Fox Corp.’s $787.5 million settlement Tuesday with Dominion Voting Systems is a landmark payout in a case that has stirred debate over issues from free speech to the health of democracy. But the agreement means vastly different things for their respective businesses.
“Settlements of this magnitude are just exceedingly rare in defamation cases,” said Lyrissa Lidsky, a constitutional law professor at the University of Florida.
While Dominion had initially asked for $1.6 billion, even nine-figure payouts aren’t unheard-of in high-profile media lawsuits. In October, a Connecticut jury ordered conspiracy theorist Alex Jones to pay $965 million for defamation to the families of victims of the Sandy Hook Elementary School shooting in Connecticut.
That ruling also involved claims of intentional infliction of emotional distress and violations of the state trade practices law, and the damages were calibrated to the number of families involved in the case. The jury ultimately made 15 individual awards of $28.8 million to $120 million, plus separate punitive damages.
Infowars is just a fraction of Fox News’ size, and even the $965 million judgment didn’t sink it. While Infowars’ founder, Alex Jones, filed for bankruptcy late last year, he has continued broadcasting daily out of his studio in Austin, Texas. Jones’ Infowars Store, which sells supplements and survival kits, has also continued operating since the lawsuit.
Fox Corp., with over $4 billion in cash on its balance sheet at the end of last year, is in a position to shoulder the settlement without selling assets. Before the deal was struck, analysts at Bank of America Securities projected that for every $500 million in damages, Fox shares would lose about $1 apiece.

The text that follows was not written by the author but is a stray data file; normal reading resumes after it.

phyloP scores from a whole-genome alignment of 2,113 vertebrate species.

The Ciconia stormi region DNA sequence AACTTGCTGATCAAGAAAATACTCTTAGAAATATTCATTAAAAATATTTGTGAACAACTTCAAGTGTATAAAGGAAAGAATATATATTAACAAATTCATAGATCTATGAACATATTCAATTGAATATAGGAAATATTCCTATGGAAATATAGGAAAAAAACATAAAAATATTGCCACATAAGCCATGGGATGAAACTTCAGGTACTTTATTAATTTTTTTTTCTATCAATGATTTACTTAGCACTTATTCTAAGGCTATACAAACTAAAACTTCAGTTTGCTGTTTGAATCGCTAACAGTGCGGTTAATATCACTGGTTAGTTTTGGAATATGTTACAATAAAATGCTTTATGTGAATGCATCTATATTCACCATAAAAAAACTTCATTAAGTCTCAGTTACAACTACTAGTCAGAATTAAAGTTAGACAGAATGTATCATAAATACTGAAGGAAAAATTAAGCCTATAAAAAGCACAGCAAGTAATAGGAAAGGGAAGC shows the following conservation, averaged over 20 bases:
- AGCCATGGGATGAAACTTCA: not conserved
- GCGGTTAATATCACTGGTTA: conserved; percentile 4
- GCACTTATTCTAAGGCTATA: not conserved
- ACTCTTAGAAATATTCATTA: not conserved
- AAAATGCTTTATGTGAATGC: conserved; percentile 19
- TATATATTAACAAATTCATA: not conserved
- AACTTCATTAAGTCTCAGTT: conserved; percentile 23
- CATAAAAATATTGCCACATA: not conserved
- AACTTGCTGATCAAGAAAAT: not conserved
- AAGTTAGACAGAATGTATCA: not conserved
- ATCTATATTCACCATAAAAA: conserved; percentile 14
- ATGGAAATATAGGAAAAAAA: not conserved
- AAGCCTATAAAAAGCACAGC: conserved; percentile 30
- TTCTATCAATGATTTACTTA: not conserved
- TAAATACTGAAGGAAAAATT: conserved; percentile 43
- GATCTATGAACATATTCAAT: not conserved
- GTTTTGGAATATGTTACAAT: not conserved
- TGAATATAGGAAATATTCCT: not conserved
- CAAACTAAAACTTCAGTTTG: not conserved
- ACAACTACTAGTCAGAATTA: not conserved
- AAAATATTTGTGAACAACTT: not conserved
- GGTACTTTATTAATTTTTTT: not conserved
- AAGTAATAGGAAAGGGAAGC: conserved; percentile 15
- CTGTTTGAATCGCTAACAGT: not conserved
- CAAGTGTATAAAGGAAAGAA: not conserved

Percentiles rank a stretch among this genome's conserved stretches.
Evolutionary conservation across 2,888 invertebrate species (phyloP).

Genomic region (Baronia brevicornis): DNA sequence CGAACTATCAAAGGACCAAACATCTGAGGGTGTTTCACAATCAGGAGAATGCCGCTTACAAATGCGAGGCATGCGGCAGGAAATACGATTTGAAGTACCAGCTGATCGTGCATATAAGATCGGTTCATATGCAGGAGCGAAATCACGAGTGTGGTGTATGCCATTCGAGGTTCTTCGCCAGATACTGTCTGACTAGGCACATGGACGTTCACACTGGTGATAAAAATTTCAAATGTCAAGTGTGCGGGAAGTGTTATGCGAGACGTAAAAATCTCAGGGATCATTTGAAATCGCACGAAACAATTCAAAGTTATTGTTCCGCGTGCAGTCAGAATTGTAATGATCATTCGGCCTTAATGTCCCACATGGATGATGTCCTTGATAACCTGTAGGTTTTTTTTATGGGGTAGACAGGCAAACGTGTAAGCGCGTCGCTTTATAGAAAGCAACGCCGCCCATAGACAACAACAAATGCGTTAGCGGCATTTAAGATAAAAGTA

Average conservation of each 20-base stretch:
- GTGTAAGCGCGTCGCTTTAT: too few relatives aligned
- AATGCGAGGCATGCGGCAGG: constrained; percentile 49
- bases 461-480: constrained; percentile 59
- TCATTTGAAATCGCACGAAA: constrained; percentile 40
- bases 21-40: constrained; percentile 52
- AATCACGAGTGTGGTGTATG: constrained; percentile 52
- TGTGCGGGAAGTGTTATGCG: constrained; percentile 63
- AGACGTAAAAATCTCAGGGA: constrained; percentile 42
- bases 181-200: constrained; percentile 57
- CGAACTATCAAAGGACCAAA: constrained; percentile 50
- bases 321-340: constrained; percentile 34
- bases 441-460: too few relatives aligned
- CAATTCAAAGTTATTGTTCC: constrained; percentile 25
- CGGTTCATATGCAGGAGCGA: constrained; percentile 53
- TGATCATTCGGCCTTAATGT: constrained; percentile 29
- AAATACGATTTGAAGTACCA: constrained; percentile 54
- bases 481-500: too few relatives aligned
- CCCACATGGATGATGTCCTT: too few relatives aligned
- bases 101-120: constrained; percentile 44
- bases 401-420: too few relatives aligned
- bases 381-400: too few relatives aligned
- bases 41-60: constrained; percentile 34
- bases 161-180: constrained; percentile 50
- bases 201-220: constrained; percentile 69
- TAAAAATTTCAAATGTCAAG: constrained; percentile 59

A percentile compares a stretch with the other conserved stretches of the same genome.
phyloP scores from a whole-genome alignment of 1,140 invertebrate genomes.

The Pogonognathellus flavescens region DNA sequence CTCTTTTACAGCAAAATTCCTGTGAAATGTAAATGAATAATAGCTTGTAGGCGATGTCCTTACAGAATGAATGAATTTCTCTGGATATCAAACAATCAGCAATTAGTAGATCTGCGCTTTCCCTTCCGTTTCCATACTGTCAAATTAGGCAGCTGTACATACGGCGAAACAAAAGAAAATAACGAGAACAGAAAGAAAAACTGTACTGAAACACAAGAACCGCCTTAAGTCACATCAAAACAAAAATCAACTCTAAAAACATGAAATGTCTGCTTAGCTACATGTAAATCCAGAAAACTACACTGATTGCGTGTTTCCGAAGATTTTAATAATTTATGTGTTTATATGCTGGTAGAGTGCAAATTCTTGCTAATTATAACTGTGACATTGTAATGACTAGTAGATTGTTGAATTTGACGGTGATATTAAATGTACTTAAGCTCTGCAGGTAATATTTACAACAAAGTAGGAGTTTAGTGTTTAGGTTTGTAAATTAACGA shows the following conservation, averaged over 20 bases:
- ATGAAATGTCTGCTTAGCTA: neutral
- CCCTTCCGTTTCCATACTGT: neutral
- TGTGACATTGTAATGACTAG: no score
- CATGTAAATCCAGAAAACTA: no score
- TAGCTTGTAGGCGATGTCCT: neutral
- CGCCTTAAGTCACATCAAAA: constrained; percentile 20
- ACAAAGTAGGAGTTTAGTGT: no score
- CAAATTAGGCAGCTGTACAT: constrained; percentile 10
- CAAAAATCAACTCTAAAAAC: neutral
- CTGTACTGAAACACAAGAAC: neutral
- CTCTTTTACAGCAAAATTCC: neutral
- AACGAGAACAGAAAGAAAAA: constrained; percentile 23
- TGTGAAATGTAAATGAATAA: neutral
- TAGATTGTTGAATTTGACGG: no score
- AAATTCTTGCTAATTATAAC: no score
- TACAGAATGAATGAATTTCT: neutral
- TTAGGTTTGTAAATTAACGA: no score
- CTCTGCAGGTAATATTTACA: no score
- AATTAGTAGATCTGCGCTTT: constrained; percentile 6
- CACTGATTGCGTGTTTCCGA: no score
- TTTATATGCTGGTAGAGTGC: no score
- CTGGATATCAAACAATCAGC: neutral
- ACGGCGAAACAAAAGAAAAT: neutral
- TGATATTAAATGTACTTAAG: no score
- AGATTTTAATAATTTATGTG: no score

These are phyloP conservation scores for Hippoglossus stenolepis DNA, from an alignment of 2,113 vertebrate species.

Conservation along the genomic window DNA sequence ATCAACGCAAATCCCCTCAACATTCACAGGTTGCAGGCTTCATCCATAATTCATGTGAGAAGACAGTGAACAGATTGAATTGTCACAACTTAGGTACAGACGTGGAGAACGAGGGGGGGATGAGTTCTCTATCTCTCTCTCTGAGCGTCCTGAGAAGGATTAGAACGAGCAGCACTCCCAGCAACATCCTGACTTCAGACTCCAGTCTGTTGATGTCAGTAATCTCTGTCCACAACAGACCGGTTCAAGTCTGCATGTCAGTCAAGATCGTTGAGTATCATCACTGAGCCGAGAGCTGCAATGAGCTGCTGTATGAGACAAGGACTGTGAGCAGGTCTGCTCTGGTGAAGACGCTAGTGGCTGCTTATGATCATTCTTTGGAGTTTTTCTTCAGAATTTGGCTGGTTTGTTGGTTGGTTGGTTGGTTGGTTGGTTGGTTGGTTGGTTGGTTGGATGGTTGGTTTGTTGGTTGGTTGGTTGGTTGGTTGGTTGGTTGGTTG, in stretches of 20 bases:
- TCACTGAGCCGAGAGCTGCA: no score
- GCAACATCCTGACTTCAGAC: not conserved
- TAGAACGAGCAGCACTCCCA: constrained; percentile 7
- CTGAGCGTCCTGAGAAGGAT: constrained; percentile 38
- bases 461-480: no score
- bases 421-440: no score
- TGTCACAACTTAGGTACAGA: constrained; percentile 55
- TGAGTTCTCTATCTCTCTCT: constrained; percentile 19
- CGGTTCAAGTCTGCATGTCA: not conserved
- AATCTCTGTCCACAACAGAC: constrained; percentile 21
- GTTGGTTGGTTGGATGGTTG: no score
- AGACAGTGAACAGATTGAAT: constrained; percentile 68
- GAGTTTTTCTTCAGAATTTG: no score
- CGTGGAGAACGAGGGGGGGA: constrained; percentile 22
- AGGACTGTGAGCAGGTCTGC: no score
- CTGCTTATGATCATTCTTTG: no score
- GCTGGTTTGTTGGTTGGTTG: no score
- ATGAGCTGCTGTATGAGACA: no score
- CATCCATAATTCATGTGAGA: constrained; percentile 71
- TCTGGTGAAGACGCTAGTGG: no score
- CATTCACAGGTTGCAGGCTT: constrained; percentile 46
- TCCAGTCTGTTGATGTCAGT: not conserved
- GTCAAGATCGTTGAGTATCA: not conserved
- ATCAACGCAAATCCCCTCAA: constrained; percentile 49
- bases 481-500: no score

A $787.5 million payment, based on the BofA projection, implies a $1.58 impact to each share of Fox stock, which was trading at $34 at the time the settlement was announced. The company’s stock price slipped modestly in Wednesday trading, closing just 16 cents lower.
Fox News acknowledged as part of Tuesday’s settlement that the court found “certain claims about Dominion to be false” and said it hopes the deal “allows the country to move forward from these issues.”
But the company also emphasized its durability, size and reach, noting in its statement that it is “currently the number one network in all of cable [and] has also been the most watched television news channel for more than 21 consecutive years,” reaching nearly 200 million people a month.
For Dominion, the settlement is huge — probably much larger than the company’s worth.
The private equity firm Staple Street Capital valued Dominion at $80 million when it purchased it in 2018. Staple Street co-founder Hootan Yaghoobzadeh told CNBC on Wednesday that whatever remains of the $787.5 million after legal fees and corporate taxes are paid would be distributed to shareholders, including Staple Street, as well as management and employees.
“The number had to be right to be able to compensate us for the significant harm and damage they caused to the company, its employees and the management,” Yaghoobzadeh said.
It’s unclear how much will be left for Dominion itself, but the cash infusion could further solidify its already sizable position in the election technology sector.